Social Security Opt Out
Should Ben choose to get out of the Social Security program?
QUESTION: Ben in Michigan is a pastor and was advised to take Social Security. He's been paying in to that for years, but he wants clarification about Dave's advice on objecting to contribute. Dave reviews what is required to opt out.
Dave's ANSWER: The IRS document states you have to, on a religious basis, conscientiously object to the Social Security system. The way it was phrased to you is not exactly correct.
I can’t do this because I’m not a pastor, but as an evangelical Christian on the basis of God's Word, it tells us very clearly that we are to manage the money that He gives to us to the best of our ability. We are called to do a good job managing God's money. We Christians say phrases like good steward, and I don't think there is any way that you could possibly look at giving money to the government in the Social Security system and call that good stewardship.
For me, it is an act of conscious if I am in your shoes to where, based on my religious beliefs, you easily can be a conscientious objector to the Social Security system because God tells me to manage money well, and that is a horrible system.
I'm not sure you can opt out. I think you have to do that in the first year or two of your ministry. You'll have to check into that. It's only for your ministerial income. If you have a book deal or a side job in the mainstream, that's not ministerial income. It's only the money that's paid to you for being a minister or a pastor.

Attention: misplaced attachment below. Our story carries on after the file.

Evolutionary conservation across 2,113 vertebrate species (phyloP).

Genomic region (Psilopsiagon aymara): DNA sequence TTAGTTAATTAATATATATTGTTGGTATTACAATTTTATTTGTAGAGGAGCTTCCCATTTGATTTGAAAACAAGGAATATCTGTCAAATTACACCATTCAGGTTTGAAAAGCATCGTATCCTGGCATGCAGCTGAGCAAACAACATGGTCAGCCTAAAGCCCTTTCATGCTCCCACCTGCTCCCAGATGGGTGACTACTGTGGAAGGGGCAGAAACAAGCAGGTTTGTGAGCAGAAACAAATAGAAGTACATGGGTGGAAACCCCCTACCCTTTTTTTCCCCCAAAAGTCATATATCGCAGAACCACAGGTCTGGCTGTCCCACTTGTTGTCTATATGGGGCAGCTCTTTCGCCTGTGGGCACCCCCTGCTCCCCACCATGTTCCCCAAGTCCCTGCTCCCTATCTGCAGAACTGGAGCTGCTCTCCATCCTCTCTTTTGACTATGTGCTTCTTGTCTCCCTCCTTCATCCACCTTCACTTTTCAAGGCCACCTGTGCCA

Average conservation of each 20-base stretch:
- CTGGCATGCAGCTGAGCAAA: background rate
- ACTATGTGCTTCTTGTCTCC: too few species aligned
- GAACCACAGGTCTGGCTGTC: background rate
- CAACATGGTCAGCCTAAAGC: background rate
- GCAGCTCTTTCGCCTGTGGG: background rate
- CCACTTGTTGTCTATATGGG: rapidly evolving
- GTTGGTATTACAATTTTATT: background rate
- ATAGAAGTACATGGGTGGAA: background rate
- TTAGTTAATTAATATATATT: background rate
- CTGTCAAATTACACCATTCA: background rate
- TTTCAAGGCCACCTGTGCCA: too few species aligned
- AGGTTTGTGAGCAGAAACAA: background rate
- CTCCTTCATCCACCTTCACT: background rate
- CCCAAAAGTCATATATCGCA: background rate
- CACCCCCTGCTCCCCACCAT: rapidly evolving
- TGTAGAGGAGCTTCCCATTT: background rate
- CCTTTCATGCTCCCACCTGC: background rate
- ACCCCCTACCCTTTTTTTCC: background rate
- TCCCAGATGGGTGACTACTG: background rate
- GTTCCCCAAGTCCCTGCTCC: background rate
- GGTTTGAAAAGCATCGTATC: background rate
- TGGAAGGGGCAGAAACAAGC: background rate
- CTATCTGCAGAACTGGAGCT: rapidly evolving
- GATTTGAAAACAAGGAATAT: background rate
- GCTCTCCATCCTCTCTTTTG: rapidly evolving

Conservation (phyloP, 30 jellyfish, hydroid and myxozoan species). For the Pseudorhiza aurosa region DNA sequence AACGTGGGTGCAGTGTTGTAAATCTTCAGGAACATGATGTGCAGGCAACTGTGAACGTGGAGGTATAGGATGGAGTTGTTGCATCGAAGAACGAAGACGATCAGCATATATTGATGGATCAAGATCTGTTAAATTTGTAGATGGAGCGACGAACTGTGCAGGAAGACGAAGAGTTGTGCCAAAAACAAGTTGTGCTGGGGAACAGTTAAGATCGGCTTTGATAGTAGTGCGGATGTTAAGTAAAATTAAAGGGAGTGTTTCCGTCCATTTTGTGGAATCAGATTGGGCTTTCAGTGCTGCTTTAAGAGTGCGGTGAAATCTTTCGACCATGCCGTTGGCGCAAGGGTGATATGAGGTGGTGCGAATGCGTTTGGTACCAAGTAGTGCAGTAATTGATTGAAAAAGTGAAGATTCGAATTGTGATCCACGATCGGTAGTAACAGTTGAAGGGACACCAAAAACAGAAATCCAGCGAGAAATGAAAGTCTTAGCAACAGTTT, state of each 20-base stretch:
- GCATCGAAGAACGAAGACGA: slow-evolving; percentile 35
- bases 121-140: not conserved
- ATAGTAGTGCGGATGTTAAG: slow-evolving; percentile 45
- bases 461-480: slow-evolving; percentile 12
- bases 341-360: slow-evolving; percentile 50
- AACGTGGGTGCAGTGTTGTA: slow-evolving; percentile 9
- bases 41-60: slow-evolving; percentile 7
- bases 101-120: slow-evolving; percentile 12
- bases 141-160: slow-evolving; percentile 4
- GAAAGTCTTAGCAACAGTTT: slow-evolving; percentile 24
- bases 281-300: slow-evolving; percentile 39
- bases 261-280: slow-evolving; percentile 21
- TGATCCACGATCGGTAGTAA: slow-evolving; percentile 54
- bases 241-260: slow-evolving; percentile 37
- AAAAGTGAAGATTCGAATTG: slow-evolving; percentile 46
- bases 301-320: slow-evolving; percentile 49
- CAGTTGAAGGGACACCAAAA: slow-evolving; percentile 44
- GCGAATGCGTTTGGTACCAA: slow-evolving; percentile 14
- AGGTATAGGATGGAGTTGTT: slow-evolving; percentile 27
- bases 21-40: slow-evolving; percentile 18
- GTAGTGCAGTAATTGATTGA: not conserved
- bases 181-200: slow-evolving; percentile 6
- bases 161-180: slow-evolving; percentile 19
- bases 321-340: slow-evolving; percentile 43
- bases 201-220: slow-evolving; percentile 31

There are certainly people within Christianity who think it's your moral obligation to give money to the government. I'm not one of them. You need to prepare for retirement because you can't eat on Social Security. If you don't save for retirement, you're going to be eating dog food if you wait on the government to feed you.
You have to keep three things in place should you choose to opt out. Obviously, you have to have a retirement income and systematically save with discipline for retirement. But you should be doing that anyway.
You need long-term disability insurance because you would not have Social Security income available to you, which pays you in the event of disability through the Social Security system. But you need that insurance anyway.
If you were to die having small children, they would receive an income from Social Security, but if you have opted out, they would not. So you would need to have plenty of life insurance, but you should have that anyway.
If you are a member of a denomination, or your church is a member of an association, usually connecting through that type of a thing is the least expensive way to get long-term disability insurance versus just going straight to your insurance guy and letting them shop around. Any time you are buying insurance, you should have a broker shop multiple companies and try to find you the best deal.
But long term through work, so to speak, is always the best.